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The Issue

Pelvic health physical therapy is a vital part of recovery in the postpartum period. It can aid in muscle control, tissue repair, and healing internal portions of cesarean section scars. However, many mothers lack access to and awareness of the benefits of pelvic health physical therapy. Even some health care providers may not understand the importance of pelvic health physical therapy in the postpartum period. This can lead to delays in, or even an absence of, proper postpartum care — which can have lifelong negative effects for mothers.

Why it Matters

Pelvic health physical therapists practicing in this field treat individuals across the gender spectrum and life span for pelvic health-related conditions. They are part of a collaborative care team aimed at empowering patients to be active participants in their care and well-being. However, lack of awareness of pelvic health physical therapy and its importance is hampering the ability of pelvic health physical therapists to provide —  and postpartum patients to receive — this vitally-needed care. Enactment of the Optimizing Postpartum Outcomes Act (H.R. 2480) would close this information gap, ensuring that postpartum individuals can access the care they need.

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Recommended Content

Position Paper: Optimizing Postpartum Outcomes Act

Mar 22, 2024 / Position Paper

Additional Pelvic Health Physical Therapy Content

APTA Pelvic Health: Physical Therapy Management of Functional Constipation in Adults: A 2021 Evidence-Based Clinical Practice Guideline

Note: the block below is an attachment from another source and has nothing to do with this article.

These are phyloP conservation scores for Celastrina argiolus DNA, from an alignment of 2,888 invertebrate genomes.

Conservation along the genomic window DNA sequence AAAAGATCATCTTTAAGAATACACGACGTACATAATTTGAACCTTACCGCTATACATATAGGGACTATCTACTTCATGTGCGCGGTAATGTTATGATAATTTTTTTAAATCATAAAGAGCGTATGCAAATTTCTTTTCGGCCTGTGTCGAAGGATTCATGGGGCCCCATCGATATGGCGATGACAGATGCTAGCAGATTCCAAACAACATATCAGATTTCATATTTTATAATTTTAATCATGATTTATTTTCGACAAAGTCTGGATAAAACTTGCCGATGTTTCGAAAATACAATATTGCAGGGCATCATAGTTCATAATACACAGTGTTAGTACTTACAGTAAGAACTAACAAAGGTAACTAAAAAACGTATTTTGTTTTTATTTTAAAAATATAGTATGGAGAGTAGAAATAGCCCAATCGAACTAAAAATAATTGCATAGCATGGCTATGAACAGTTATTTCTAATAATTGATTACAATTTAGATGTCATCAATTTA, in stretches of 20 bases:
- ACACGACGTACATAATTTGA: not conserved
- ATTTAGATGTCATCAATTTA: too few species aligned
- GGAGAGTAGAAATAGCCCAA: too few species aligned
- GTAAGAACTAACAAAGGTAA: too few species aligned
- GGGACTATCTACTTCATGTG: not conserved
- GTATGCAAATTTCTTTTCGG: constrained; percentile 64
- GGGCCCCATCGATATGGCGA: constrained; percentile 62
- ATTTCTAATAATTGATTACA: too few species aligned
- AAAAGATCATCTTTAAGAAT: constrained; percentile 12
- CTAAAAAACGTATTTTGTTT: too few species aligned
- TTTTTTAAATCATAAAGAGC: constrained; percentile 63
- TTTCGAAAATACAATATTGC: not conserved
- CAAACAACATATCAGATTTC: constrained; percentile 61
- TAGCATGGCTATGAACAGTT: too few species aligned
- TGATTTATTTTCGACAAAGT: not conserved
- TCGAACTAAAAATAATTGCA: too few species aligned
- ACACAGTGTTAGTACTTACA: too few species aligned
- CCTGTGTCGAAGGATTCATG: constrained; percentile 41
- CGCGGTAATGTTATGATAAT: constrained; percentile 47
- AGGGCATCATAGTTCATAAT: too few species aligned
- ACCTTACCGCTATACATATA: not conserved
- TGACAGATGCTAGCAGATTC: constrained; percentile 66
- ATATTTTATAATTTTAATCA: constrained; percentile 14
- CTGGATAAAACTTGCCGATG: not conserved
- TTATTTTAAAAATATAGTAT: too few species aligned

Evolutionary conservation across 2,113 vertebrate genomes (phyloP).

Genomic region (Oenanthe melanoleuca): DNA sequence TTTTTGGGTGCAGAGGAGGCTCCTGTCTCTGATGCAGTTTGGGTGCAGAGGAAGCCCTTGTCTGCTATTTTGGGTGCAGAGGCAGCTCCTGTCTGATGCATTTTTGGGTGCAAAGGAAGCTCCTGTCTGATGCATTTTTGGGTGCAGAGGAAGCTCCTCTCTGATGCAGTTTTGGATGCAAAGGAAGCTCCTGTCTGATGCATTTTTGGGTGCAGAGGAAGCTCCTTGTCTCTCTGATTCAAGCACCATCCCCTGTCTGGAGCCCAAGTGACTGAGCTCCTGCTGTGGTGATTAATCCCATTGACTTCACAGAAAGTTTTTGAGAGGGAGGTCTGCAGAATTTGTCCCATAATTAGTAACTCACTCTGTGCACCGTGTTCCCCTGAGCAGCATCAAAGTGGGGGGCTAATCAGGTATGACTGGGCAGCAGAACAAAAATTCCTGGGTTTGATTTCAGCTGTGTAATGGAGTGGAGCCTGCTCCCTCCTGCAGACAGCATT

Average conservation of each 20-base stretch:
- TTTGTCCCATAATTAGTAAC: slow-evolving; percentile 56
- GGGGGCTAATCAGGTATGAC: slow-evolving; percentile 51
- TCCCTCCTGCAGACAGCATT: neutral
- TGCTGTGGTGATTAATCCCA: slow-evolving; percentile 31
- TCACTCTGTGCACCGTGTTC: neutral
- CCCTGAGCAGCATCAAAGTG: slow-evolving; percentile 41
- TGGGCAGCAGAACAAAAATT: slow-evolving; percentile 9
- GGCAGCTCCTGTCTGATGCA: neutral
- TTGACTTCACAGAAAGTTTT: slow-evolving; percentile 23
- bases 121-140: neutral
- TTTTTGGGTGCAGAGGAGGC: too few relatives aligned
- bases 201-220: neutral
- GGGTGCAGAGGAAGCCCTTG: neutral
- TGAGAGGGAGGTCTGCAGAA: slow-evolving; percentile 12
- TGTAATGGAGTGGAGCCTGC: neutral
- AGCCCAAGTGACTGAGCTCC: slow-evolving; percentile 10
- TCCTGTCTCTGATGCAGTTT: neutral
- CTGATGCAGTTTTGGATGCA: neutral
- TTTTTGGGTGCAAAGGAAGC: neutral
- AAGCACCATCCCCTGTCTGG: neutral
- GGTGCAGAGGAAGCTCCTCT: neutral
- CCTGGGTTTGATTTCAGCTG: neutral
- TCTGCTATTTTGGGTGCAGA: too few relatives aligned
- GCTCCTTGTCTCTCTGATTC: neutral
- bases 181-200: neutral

Jul 1, 2022 / Article

This CPG describes the evidence for physical therapist interventions used in the conservative management of adults with functional constipation, a nonpathological bowel condition resulting in difficulty with defecation.

Pelvic Organ Prolapse-Urinary Incontinence Sexual Function Questionnaire (PISQ)


Measures three domains related to sexual functioning as well as an overall sexual function score.

Urogenital Distress Inventory (UDI)


Measures symptoms on three subscales.

3-Incontinence Questionnaire (3-IQ)


Self-administered brief questionnaire with purpose of differentiating between stress and urge urinary incontinence in women.

Pelvic Floor Distress Inventory (PFDI-20)


Measures pelvic floor disorders.

Incontinence Impact Questionnaire (IIQ)


Measures effect of symptoms on quality of life and participation.

Laycock Pelvic Floor Manual Muscle Test Scale


A 6 point Oxford scale (0=no contraction, 1=flicker, 2=weak, 3=moderate, 4=good (with lift), and 5=strong) used during internal examination to measure pelvic floor muscle strength in women. (4)

Geriatric Self Efficacy Index for Urinary Incontinence (GSE-UI)


Measures the confidence level of adults over the age of 65 in reducing or preventing urinary incontinence (UI).

Pelvic Organ Prolapse Quantification (POPQ or POP-Q)


The original POPQ uses nine points in the vaginal wall to determine level of prolapse, while the simplified POPQ uses only four.